According to the Charging Standards then, common assault can include grazes, scratches, bruising, superficial cuts and swelling. Actual bodily harm refers to ‘serious’ harm so cuts requiring stitches, minor fractures and lost teeth whilst grievous bodily harm is seen as meaning broken bones, blood transfusions and permanent disability.

So there we have it, the four types of assaults and what stands between each one. If this has interested you, you’ll be thrilled to know that there are further laws covering assaults on police officers, on emergency workers and the reasonably frequent ‘assault with intent to resist arrest’ which villains sometimes fall foul of when they lash out at us.

Whilst it isn’t uncommon for assaults to be reported, thankfully the most serious types of assault are relatively rare.

Being assaulted isn’t a nice thing to happen to anyone but when it does happen the law has provided us with a decent toolbox to ensure that we can bring offenders to justice.

As further proof that the Offences Against The Person Act 1861 is one of the best, it also includes offences of ‘Impeding a person endeavouring to save himself from shipwreck’, ‘Assaults with intent to obstruct the sale of grain, or its free passage’ and ‘Not providing apprentices or servants with food etc. whereby life is endangered’.

Hail, Hail, Spit n’ Drool…

Spitting like this could see an offender sent to prison, even if he is wearing a funny hat.

Today’s post is related to the great news publicised by West Midlands Police that officers from the Safer Travel Partnership had successfully helped convict a woman for an assault relating to her spitting at a bus driver. The woman, from Stechford, was handed an eight week custodial sentence by Birmingham Magistrates’ Court for both this offence and another theft related matter for which she was charged.

How exactly does this work though? The woman probably has not physically struck the poor bus driver but has still been found guilty of ‘assault’. Isn’t assault just that – actually striking a person?

English law splits assaults into various categories.

At the most serious we have an offence that goes beyond assault and strays closer towards murder – the crime of attempted murder. This is the charge we’d likely look at if an assault has been so severe that it’s only just fallen short of actually killing a person.

After attempted murder, we move to grievous bodily harm with intent. This offence stems from the long standing ‘Offences Against the Person Act‘ of 1861 and involves a person doing serious injury to a person and it being evident that they meant to do such injury. It is defined by S. 18 of the Act.

S. 20 of the same Act refers to grievous bodily harm but drops the reference to ‘intent’. Serious injury has still been done but the offender’s aim was not specifically to cause such an injury.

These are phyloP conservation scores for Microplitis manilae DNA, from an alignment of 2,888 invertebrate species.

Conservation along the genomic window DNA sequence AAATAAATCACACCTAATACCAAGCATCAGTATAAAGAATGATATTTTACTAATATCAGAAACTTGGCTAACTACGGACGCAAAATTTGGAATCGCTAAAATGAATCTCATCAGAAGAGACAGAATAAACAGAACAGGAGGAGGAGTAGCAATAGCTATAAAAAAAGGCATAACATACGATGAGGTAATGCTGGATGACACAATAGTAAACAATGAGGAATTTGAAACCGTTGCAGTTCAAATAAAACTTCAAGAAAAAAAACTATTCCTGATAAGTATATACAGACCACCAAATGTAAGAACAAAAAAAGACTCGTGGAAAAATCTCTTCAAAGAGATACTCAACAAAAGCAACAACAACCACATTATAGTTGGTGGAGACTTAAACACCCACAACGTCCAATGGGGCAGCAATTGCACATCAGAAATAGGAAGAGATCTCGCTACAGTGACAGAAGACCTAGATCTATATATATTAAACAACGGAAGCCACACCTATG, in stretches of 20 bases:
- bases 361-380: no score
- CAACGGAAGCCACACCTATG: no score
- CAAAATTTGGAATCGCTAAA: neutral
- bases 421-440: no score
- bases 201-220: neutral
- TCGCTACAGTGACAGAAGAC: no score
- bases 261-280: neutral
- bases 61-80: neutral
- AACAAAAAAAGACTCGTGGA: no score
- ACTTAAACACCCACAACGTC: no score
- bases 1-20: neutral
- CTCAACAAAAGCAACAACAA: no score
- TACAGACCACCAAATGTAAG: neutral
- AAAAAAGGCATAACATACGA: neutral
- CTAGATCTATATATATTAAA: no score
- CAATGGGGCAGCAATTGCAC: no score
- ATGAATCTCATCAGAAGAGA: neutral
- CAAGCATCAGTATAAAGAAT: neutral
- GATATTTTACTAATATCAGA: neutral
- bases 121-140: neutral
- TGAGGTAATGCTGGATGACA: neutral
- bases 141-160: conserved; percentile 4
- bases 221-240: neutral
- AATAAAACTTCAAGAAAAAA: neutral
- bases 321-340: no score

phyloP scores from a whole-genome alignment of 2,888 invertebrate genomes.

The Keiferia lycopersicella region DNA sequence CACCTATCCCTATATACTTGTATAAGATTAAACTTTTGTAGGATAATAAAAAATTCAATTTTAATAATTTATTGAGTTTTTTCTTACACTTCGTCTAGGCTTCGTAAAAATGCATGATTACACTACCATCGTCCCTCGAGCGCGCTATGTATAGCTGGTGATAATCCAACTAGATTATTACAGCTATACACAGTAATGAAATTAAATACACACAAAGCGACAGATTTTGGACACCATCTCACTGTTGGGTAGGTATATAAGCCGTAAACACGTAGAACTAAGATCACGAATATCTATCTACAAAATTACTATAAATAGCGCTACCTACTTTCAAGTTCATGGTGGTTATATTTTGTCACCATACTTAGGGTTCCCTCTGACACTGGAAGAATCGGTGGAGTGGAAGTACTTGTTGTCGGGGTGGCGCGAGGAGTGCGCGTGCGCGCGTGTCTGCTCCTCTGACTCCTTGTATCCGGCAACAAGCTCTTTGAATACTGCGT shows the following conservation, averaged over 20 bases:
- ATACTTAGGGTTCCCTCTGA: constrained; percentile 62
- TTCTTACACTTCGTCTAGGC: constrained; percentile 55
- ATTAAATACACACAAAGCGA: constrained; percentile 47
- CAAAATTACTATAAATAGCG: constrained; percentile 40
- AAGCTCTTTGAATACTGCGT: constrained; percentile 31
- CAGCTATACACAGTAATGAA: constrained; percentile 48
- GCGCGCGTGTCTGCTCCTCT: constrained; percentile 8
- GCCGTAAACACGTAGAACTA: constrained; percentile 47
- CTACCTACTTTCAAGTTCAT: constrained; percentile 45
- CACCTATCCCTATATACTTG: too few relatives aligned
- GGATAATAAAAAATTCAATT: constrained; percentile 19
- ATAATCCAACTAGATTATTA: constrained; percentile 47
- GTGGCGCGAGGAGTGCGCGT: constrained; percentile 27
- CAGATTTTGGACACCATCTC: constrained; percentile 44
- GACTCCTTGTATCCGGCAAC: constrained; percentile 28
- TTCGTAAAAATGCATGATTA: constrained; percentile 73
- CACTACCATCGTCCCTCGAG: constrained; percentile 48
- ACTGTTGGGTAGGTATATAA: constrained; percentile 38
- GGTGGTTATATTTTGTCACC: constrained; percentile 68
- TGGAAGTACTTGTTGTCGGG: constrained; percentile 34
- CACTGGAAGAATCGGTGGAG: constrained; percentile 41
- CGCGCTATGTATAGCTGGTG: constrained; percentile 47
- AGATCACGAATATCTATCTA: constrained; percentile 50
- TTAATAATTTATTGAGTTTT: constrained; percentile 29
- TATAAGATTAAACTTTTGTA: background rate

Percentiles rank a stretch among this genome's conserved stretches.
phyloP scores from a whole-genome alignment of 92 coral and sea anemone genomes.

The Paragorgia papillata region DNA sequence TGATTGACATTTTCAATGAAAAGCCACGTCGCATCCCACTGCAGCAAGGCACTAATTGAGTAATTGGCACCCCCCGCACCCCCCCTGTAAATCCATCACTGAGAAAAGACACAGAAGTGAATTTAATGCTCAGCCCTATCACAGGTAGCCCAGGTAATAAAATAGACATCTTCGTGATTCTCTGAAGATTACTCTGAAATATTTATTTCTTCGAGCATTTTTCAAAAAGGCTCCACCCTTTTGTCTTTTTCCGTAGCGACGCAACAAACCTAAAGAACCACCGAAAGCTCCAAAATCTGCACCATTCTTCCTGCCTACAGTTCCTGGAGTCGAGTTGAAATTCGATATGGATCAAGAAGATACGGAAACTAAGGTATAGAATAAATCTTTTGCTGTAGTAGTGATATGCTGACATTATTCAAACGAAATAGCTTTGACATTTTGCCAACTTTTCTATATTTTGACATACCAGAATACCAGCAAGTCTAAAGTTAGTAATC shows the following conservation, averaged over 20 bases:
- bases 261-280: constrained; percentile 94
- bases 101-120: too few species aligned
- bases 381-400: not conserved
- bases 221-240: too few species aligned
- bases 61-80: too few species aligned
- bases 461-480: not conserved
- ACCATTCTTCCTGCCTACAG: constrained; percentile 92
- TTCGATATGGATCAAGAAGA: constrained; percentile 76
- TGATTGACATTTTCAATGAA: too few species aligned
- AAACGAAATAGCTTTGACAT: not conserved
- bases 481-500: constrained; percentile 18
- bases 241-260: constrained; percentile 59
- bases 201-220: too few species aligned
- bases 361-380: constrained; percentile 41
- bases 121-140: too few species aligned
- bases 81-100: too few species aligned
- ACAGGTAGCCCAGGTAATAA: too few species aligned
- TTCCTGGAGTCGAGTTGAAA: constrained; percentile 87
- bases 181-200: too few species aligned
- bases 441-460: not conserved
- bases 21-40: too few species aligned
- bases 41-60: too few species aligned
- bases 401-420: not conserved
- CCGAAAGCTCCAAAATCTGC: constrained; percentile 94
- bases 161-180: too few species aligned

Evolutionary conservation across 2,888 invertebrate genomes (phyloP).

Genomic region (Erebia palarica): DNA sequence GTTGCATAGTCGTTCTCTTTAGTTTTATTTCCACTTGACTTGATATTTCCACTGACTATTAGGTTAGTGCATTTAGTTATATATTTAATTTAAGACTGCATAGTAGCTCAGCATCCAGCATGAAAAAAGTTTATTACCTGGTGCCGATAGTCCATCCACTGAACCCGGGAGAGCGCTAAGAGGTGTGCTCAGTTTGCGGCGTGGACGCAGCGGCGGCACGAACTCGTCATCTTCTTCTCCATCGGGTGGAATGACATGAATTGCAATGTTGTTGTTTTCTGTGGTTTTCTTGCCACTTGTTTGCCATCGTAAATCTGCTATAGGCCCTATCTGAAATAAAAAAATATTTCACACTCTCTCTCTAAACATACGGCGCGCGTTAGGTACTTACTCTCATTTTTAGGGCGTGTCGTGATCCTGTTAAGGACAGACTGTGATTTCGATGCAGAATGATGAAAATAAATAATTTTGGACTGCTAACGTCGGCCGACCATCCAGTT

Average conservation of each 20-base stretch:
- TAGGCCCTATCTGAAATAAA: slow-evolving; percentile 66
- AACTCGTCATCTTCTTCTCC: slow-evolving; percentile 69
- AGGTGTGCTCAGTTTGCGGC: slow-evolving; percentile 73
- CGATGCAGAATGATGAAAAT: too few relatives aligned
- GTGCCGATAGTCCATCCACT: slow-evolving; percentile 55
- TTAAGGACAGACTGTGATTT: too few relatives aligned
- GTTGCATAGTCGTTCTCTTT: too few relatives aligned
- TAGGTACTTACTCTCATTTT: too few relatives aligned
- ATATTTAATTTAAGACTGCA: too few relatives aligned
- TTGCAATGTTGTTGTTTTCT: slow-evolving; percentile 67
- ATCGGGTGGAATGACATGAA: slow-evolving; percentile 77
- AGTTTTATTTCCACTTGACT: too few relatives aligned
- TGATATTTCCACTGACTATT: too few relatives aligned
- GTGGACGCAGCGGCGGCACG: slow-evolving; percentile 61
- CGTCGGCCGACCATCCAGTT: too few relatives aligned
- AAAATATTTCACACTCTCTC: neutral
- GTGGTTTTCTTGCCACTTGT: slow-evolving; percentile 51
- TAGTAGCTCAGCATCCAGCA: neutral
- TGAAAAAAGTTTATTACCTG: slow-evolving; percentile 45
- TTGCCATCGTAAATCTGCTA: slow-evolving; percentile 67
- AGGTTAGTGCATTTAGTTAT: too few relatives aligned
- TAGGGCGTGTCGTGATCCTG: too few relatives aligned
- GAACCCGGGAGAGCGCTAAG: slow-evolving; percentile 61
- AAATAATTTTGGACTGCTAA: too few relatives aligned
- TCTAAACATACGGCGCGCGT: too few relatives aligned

Still referring to the same Act, S. 47 gives us a further category of assault – that where actual bodily harm is caused but the associated injury is not as serious. Bruising, cuts and grazes may fall under the remit of a S. 47 assault.

The final category of assault comes from S. 39 of the Criminal Justice Act 1988. This is the level of assault for which the spitting woman will have been found guilty and does not require that physical contact even be made. The requirements are outlined in case law rather than the Act itself, the definition accepted as being where a person ‘intentionally or recklessly causes another to apprehend the immediate infliction of unlawful force’.

The act of spitting at another person can be classified as an assault under this definition as can any other action that fulfills the criteria – from aggressively yelling at someone in the street to jumping out at someone from a cupboard whilst dressed as a ghost.

Whilst spitting at someone falls foul of the law in terms of an assault, spitting in general could be seen as a crime under the terms of the Public Order Act. I discussed recently in our Tweet & Greet whether spitting should be made a crime as some have called for in the media. My answer was that spitting could be considered ‘threatening, abusive or insulting behaviour likely to cause harassment, alarm or distress’. As such we could use a Public Order offence to deal with the culprit if circumstances necessitated.

Spitting at a bus driver, as at anyone else, is clearly unacceptable behaviour and the law gives us scope to deal with offenders and even send them to prison for doing it. I’d be happy to arrest someone for spitting if there was sufficient justification for making said arrest and I’m sure other officers would feel the same.

It’s not something that we’re prepared to tolerate and as the woman from Stechford has now found out, is an offence which could see the perpetrator detained at her majesty’s pleasure for an extended period having been found guilty of assault.